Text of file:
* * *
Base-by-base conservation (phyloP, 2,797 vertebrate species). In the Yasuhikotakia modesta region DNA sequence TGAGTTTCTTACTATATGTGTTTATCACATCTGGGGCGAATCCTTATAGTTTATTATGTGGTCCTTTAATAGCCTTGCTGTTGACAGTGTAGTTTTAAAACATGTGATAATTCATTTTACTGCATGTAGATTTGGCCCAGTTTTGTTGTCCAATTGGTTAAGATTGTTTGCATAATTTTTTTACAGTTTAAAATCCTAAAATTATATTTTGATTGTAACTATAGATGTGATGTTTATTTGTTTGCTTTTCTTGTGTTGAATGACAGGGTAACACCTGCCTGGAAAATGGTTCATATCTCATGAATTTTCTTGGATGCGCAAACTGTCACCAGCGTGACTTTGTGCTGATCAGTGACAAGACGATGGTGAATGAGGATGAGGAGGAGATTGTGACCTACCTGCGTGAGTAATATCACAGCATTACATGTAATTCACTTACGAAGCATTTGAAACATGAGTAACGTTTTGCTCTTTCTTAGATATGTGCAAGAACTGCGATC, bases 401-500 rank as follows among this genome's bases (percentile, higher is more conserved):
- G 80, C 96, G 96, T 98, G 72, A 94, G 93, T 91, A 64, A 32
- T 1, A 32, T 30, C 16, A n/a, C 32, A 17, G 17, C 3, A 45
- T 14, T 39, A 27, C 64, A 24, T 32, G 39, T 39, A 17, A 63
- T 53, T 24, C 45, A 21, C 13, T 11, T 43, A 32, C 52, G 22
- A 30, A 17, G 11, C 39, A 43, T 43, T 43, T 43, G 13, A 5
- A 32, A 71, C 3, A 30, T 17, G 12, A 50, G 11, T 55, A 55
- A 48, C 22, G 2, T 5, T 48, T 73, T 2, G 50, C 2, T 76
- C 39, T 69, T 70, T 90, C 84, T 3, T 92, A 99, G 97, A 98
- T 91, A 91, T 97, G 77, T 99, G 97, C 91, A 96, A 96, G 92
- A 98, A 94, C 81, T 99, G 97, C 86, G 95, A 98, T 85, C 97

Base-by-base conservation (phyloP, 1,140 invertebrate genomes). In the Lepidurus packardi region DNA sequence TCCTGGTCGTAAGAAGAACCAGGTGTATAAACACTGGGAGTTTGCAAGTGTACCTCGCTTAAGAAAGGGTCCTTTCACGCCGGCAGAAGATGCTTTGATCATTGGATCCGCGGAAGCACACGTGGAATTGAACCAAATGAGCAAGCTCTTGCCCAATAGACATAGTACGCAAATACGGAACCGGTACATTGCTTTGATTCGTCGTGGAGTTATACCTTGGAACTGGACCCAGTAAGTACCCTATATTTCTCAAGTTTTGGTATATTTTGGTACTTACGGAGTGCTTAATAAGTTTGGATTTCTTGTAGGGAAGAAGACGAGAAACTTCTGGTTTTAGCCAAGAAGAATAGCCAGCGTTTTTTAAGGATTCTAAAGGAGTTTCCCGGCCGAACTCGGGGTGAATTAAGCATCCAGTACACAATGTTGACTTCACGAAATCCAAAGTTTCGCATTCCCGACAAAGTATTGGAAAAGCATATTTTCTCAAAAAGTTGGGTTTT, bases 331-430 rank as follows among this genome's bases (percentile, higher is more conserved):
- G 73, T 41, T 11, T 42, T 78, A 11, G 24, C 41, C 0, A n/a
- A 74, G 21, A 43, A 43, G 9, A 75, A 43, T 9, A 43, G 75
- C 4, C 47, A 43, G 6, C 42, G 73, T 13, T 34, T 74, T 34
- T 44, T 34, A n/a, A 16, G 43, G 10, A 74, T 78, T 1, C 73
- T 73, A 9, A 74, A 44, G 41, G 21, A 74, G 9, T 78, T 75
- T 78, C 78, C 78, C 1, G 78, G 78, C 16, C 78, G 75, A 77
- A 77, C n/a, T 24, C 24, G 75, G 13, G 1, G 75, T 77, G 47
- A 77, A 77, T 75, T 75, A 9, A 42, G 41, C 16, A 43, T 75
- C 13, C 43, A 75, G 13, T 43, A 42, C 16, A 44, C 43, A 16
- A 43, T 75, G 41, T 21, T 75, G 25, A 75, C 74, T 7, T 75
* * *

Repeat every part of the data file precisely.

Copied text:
Base-by-base conservation (phyloP, 2,797 vertebrate species). In the Yasuhikotakia modesta region DNA sequence TGAGTTTCTTACTATATGTGTTTATCACATCTGGGGCGAATCCTTATAGTTTATTATGTGGTCCTTTAATAGCCTTGCTGTTGACAGTGTAGTTTTAAAACATGTGATAATTCATTTTACTGCATGTAGATTTGGCCCAGTTTTGTTGTCCAATTGGTTAAGATTGTTTGCATAATTTTTTTACAGTTTAAAATCCTAAAATTATATTTTGATTGTAACTATAGATGTGATGTTTATTTGTTTGCTTTTCTTGTGTTGAATGACAGGGTAACACCTGCCTGGAAAATGGTTCATATCTCATGAATTTTCTTGGATGCGCAAACTGTCACCAGCGTGACTTTGTGCTGATCAGTGACAAGACGATGGTGAATGAGGATGAGGAGGAGATTGTGACCTACCTGCGTGAGTAATATCACAGCATTACATGTAATTCACTTACGAAGCATTTGAAACATGAGTAACGTTTTGCTCTTTCTTAGATATGTGCAAGAACTGCGATC, bases 401-500 rank as follows among this genome's bases (percentile, higher is more conserved):
- G 80, C 96, G 96, T 98, G 72, A 94, G 93, T 91, A 64, A 32
- T 1, A 32, T 30, C 16, A n/a, C 32, A 17, G 17, C 3, A 45
- T 14, T 39, A 27, C 64, A 24, T 32, G 39, T 39, A 17, A 63
- T 53, T 24, C 45, A 21, C 13, T 11, T 43, A 32, C 52, G 22
- A 30, A 17, G 11, C 39, A 43, T 43, T 43, T 43, G 13, A 5
- A 32, A 71, C 3, A 30, T 17, G 12, A 50, G 11, T 55, A 55
- A 48, C 22, G 2, T 5, T 48, T 73, T 2, G 50, C 2, T 76
- C 39, T 69, T 70, T 90, C 84, T 3, T 92, A 99, G 97, A 98
- T 91, A 91, T 97, G 77, T 99, G 97, C 91, A 96, A 96, G 92
- A 98, A 94, C 81, T 99, G 97, C 86, G 95, A 98, T 85, C 97

Base-by-base conservation (phyloP, 1,140 invertebrate genomes). In the Lepidurus packardi region DNA sequence TCCTGGTCGTAAGAAGAACCAGGTGTATAAACACTGGGAGTTTGCAAGTGTACCTCGCTTAAGAAAGGGTCCTTTCACGCCGGCAGAAGATGCTTTGATCATTGGATCCGCGGAAGCACACGTGGAATTGAACCAAATGAGCAAGCTCTTGCCCAATAGACATAGTACGCAAATACGGAACCGGTACATTGCTTTGATTCGTCGTGGAGTTATACCTTGGAACTGGACCCAGTAAGTACCCTATATTTCTCAAGTTTTGGTATATTTTGGTACTTACGGAGTGCTTAATAAGTTTGGATTTCTTGTAGGGAAGAAGACGAGAAACTTCTGGTTTTAGCCAAGAAGAATAGCCAGCGTTTTTTAAGGATTCTAAAGGAGTTTCCCGGCCGAACTCGGGGTGAATTAAGCATCCAGTACACAATGTTGACTTCACGAAATCCAAAGTTTCGCATTCCCGACAAAGTATTGGAAAAGCATATTTTCTCAAAAAGTTGGGTTTT, bases 331-430 rank as follows among this genome's bases (percentile, higher is more conserved):
- G 73, T 41, T 11, T 42, T 78, A 11, G 24, C 41, C 0, A n/a
- A 74, G 21, A 43, A 43, G 9, A 75, A 43, T 9, A 43, G 75
- C 4, C 47, A 43, G 6, C 42, G 73, T 13, T 34, T 74, T 34
- T 44, T 34, A n/a, A 16, G 43, G 10, A 74, T 78, T 1, C 73
- T 73, A 9, A 74, A 44, G 41, G 21, A 74, G 9, T 78, T 75
- T 78, C 78, C 78, C 1, G 78, G 78, C 16, C 78, G 75, A 77
- A 77, C n/a, T 24, C 24, G 75, G 13, G 1, G 75, T 77, G 47
- A 77, A 77, T 75, T 75, A 9, A 42, G 41, C 16, A 43, T 75
- C 13, C 43, A 75, G 13, T 43, A 42, C 16, A 44, C 43, A 16
- A 43, T 75, G 41, T 21, T 75, G 25, A 75, C 74, T 7, T 75